In FIG. 2, a VDR blade assembly 16 is shown in a fully-retracted position. The VDR blade assembly 16 is mounted to and driven by a rotor hub assembly 18 about an axis of rotation 20. The VDR blade assembly 16 includes a movable outer blade segment 22 which telescopes over a torque tube member 24 along a longitudinal axis 26 which projects outwardly of the rotational axis 20. More specifically, the outer blade segment 22 includes a spar member 30 (see FIGS. 3a and 3b) which is enveloped by a leading edge sheath 32 and a foam-filled trailing edge pocket assembly 34 to define the requisite aerodynamic contour of the outer blade segment 22. The spar member 30 is coaxially aligned with and accepts the torque tube member 24 so as to permit telescopic translation thereof relative to the torque tube member 24, and, consequently, permit retraction and extension of the VDR blade assembly 16.

Coaxial alignment of the torque tube and spar members 24, 30 may be effected by any conventional bearing assembly such as a rolling element bearing assembly. The preferred bearing assembly includes a first bearing block 40a mounted externally to the outboard end of the torque tube member 24 and a second bearing block 40b mounted to the inboard end of the spar member 30, and preferably internally thereto. The first bearing block 40a slideably engages an internal pilot surface 42 (FIG. 3a) formed within the spar member 30 and the second bearing block 40b slideably engages an external pilot surface 44 (FIG. 3b) formed about the exterior of the torque tube member 24. The external pilot surface 44 may include wear resistant strips (not shown) along the leading and trailing edges of the torque tube member, however, it should be understood that the external pilot surface 44 may be defined solely by the external surface of the torque tube members 24.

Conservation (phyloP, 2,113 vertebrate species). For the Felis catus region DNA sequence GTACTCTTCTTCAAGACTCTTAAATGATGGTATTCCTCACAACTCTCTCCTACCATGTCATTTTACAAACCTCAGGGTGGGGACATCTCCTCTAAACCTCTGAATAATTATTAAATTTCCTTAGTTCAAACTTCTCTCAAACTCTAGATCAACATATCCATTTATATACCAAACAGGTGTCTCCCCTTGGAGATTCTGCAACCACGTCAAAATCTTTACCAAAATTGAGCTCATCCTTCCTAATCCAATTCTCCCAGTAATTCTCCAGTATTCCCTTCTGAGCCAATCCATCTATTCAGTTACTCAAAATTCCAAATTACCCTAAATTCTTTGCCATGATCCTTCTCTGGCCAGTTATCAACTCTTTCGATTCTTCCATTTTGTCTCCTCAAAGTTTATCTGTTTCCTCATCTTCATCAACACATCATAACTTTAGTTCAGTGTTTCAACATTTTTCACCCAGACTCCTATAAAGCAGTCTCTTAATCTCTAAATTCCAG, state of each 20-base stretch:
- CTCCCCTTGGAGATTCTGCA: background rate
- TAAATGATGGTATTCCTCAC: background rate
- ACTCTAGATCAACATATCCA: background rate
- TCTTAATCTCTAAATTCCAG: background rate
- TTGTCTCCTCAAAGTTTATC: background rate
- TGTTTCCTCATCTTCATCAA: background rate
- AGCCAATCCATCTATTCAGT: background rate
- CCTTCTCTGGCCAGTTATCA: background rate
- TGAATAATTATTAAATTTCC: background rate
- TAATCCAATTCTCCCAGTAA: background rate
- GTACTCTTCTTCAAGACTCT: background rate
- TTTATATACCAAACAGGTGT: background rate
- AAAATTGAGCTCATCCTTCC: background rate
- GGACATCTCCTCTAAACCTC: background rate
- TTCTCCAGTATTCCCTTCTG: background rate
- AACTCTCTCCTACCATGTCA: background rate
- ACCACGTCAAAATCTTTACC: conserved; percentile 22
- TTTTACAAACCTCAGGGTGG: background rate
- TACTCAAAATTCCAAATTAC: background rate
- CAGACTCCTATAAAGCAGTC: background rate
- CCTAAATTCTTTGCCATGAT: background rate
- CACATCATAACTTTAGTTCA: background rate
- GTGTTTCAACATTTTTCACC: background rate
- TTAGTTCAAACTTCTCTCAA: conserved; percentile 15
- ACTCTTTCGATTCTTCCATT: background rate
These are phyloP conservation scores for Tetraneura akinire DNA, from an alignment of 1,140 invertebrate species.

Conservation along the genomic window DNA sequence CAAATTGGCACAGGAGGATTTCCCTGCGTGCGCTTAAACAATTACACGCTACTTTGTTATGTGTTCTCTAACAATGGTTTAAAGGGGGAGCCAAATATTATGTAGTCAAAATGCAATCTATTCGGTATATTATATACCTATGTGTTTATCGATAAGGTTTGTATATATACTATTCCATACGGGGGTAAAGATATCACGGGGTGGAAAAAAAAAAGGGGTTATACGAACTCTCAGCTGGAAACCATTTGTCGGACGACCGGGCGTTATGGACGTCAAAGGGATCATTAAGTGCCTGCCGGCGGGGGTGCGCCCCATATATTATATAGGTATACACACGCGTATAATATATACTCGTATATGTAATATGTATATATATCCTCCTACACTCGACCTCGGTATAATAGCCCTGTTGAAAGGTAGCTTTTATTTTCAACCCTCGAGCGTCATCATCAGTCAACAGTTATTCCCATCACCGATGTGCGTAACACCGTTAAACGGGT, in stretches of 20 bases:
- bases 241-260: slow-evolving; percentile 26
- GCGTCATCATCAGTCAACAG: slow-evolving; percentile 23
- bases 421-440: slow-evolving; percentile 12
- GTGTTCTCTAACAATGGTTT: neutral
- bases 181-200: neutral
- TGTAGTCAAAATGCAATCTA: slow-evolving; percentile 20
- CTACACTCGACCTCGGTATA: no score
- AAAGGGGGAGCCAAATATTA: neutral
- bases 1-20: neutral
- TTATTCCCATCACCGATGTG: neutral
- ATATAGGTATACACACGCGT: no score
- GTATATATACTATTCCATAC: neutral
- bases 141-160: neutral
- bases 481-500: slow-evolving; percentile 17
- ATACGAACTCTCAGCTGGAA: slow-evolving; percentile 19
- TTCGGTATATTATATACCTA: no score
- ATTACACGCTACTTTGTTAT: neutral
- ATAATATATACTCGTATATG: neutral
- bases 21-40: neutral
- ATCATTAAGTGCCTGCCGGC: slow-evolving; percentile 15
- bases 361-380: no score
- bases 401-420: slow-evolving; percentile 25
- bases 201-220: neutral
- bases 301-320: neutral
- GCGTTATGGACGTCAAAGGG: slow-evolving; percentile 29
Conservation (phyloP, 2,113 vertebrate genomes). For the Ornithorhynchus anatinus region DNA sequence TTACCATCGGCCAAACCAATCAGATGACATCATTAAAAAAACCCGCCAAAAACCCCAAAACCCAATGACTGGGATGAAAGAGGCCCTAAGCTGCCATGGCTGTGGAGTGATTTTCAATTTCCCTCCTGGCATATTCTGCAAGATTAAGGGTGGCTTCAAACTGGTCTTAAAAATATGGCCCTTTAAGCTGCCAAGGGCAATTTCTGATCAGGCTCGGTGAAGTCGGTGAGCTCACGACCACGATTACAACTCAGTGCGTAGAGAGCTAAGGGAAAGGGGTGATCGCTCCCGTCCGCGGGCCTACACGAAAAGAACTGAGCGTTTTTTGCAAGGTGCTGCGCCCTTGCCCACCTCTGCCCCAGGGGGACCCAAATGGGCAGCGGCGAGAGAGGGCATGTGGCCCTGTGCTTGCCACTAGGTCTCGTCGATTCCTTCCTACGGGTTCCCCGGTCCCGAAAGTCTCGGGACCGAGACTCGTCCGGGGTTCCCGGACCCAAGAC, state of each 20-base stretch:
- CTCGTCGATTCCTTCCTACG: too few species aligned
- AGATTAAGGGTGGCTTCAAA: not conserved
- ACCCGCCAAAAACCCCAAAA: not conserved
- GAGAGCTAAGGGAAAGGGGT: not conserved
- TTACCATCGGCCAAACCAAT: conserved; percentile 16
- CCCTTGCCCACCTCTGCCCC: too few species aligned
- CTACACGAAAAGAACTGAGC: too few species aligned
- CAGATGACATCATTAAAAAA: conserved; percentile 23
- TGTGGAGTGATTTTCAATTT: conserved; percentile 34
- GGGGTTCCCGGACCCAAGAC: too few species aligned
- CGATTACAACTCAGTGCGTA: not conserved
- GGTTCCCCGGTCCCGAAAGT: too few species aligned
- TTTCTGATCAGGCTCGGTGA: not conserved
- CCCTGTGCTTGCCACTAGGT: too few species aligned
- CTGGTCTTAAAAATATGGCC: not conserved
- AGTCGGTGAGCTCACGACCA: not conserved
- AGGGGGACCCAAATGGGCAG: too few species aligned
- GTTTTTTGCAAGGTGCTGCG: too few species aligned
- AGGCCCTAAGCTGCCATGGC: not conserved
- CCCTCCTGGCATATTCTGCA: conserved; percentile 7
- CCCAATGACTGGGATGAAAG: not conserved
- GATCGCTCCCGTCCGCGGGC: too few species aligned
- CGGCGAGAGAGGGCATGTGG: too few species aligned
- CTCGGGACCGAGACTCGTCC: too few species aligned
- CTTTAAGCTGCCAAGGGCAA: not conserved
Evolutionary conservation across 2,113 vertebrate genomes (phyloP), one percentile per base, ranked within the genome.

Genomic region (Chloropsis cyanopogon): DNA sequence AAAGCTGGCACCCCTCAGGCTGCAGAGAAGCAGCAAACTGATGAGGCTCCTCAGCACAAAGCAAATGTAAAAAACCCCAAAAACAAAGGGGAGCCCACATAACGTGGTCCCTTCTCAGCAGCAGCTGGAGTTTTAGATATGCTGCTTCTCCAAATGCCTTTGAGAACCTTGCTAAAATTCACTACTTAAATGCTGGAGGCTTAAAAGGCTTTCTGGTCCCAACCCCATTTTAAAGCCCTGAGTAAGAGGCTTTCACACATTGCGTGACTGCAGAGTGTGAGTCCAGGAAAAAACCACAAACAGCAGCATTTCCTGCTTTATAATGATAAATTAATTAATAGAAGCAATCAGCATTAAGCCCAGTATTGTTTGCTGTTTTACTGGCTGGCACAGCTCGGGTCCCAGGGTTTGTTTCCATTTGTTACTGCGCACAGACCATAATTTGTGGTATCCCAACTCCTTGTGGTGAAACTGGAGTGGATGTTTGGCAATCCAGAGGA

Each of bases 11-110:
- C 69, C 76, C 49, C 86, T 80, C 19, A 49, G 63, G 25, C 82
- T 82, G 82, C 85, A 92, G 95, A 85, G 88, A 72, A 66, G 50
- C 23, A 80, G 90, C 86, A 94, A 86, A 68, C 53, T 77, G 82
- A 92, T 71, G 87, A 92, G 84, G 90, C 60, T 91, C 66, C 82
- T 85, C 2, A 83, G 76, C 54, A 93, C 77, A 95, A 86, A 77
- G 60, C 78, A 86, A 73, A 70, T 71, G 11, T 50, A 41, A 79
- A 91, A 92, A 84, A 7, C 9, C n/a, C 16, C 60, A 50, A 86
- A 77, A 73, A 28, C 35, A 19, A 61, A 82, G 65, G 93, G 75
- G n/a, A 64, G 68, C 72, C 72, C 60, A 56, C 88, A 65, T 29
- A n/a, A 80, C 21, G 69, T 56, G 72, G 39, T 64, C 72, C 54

Any bearing block having a low friction bearing surface may be employed for aligning the torque tube and spar members 24, 30, however, the preferred bearing block is comprised of a Nylon Molybdenum Disulfide material such as produced by The Polymer Corporation, located in Reading, Pa. under the trademark NYLATRON®. To prevent binding or eccentric alignment of the torque tube and spar members 24, 30, it will be appreciated that the pilot surfaces 42, 44 formed on or within the torque tube and spar members 24, 30 must have a substantially constant cross-sectional shape and peripheral dimension, or substantially constant peripheral geometry, along the length of engagement. In the context used, the term "substantially constant" means within normal machining or molding tolerances, i.e., within about 0.076 cm (0.030 in).

The inboard end of the torque tube member 24 is adapted for mounting to a cuff assembly 50 (see FIG. 4) which is journally mounted to a radial arm 52 of the rotor hub assembly 18. The cuff assembly 50 engages a flared inboard end portion 54 of the torque tube member 24 by means of a correspondingly shaped internal restraint member 56 and an external restraint sleeve 58. The cuff assembly 50, furthermore, includes a pitch control arm 60 through which pitch control inputs are made about the longitudinal axis 26 of the VDR blade assembly.